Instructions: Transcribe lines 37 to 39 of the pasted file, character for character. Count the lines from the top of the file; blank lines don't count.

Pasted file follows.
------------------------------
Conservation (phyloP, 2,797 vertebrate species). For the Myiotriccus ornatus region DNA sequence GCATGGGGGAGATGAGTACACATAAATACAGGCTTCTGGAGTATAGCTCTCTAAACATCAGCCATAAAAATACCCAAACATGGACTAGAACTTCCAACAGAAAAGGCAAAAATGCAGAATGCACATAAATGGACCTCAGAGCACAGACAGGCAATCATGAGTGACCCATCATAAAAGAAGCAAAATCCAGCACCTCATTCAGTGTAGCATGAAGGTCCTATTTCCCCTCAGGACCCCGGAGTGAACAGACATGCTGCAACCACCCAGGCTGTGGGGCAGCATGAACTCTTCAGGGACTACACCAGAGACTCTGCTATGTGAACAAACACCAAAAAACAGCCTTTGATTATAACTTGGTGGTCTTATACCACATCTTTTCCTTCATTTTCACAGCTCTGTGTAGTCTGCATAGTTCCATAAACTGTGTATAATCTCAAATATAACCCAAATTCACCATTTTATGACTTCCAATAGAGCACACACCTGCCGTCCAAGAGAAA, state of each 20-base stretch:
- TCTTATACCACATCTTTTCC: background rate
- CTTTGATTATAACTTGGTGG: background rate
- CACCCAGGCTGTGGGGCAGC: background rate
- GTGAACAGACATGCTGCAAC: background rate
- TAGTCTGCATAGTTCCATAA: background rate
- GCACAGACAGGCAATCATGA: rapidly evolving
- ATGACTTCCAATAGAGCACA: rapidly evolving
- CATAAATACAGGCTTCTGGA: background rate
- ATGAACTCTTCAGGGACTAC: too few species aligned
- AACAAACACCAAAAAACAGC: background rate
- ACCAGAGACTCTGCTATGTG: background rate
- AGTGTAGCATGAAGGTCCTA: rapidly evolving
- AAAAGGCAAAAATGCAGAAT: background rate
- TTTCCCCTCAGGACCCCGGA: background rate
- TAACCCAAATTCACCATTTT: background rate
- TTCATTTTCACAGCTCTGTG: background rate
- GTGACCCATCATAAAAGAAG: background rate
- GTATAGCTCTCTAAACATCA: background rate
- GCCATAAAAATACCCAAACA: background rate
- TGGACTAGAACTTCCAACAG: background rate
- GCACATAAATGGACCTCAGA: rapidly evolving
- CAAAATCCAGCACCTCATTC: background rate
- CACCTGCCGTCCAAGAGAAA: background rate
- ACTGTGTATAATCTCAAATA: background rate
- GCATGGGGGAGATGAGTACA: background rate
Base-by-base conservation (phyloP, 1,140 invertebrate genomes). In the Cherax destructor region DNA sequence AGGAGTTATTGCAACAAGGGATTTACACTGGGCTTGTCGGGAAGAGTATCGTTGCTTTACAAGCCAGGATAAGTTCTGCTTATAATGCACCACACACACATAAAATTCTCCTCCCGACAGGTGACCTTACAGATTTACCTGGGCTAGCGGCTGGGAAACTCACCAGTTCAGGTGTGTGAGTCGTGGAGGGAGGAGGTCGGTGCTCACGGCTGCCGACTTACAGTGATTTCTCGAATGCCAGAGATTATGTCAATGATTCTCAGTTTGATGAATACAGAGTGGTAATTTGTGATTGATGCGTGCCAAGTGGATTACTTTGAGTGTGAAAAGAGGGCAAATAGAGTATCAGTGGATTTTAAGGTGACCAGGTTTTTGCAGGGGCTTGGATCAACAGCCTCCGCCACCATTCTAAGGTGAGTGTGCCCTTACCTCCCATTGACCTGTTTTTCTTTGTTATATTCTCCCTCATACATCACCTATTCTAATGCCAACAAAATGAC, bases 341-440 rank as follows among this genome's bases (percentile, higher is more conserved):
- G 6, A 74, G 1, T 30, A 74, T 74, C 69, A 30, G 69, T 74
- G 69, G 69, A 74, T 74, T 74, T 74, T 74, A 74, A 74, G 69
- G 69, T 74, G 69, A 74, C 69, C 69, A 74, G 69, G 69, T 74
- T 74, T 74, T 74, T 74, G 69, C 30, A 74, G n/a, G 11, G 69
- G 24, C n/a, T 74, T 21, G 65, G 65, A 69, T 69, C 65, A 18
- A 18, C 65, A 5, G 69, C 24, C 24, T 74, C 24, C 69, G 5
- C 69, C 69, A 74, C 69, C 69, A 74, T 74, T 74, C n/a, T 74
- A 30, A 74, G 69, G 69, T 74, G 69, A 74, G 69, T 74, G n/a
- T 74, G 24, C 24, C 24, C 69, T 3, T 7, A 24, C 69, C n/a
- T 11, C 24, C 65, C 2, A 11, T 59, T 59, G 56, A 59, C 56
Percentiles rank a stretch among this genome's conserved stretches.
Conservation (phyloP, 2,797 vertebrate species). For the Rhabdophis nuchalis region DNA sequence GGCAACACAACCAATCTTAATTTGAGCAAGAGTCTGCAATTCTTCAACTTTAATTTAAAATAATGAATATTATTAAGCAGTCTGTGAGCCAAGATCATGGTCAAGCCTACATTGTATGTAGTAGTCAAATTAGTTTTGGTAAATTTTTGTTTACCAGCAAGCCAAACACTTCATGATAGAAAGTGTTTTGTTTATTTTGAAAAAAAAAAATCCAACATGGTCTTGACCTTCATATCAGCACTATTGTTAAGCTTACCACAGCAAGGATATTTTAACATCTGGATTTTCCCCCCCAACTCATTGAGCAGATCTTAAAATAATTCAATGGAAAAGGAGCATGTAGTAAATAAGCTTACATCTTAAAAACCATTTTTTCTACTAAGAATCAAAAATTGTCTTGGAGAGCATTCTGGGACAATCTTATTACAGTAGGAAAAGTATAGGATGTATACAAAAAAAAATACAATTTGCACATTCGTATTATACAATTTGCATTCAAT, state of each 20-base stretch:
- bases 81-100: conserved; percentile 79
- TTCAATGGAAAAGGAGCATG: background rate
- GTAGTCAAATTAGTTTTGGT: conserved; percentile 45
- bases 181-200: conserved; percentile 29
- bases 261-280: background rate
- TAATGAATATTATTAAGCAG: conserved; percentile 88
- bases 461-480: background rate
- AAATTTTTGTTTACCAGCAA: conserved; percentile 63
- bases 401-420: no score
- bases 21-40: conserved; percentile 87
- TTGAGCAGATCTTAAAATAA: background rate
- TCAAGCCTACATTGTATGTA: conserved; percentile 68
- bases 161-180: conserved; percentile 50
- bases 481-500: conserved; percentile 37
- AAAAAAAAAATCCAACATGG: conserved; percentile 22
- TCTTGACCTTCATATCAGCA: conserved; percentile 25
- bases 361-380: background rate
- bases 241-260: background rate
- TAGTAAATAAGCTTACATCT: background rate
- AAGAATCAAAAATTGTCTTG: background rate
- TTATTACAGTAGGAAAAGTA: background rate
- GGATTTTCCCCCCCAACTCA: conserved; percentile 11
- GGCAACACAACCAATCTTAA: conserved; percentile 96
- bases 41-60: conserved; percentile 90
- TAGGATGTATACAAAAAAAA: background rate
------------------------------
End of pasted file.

- T 11, C 24, C 65, C 2, A 11, T 59, T 59, G 56, A 59, C 56
Percentiles rank a stretch among this genome's conserved stretches.
Conservation (phyloP, 2,797 vertebrate species). For the Rhabdophis nuchalis region DNA sequence GGCAACACAACCAATCTTAATTTGAGCAAGAGTCTGCAATTCTTCAACTTTAATTTAAAATAATGAATATTATTAAGCAGTCTGTGAGCCAAGATCATGGTCAAGCCTACATTGTATGTAGTAGTCAAATTAGTTTTGGTAAATTTTTGTTTACCAGCAAGCCAAACACTTCATGATAGAAAGTGTTTTGTTTATTTTGAAAAAAAAAAATCCAACATGGTCTTGACCTTCATATCAGCACTATTGTTAAGCTTACCACAGCAAGGATATTTTAACATCTGGATTTTCCCCCCCAACTCATTGAGCAGATCTTAAAATAATTCAATGGAAAAGGAGCATGTAGTAAATAAGCTTACATCTTAAAAACCATTTTTTCTACTAAGAATCAAAAATTGTCTTGGAGAGCATTCTGGGACAATCTTATTACAGTAGGAAAAGTATAGGATGTATACAAAAAAAAATACAATTTGCACATTCGTATTATACAATTTGCATTCAAT, state of each 20-base stretch: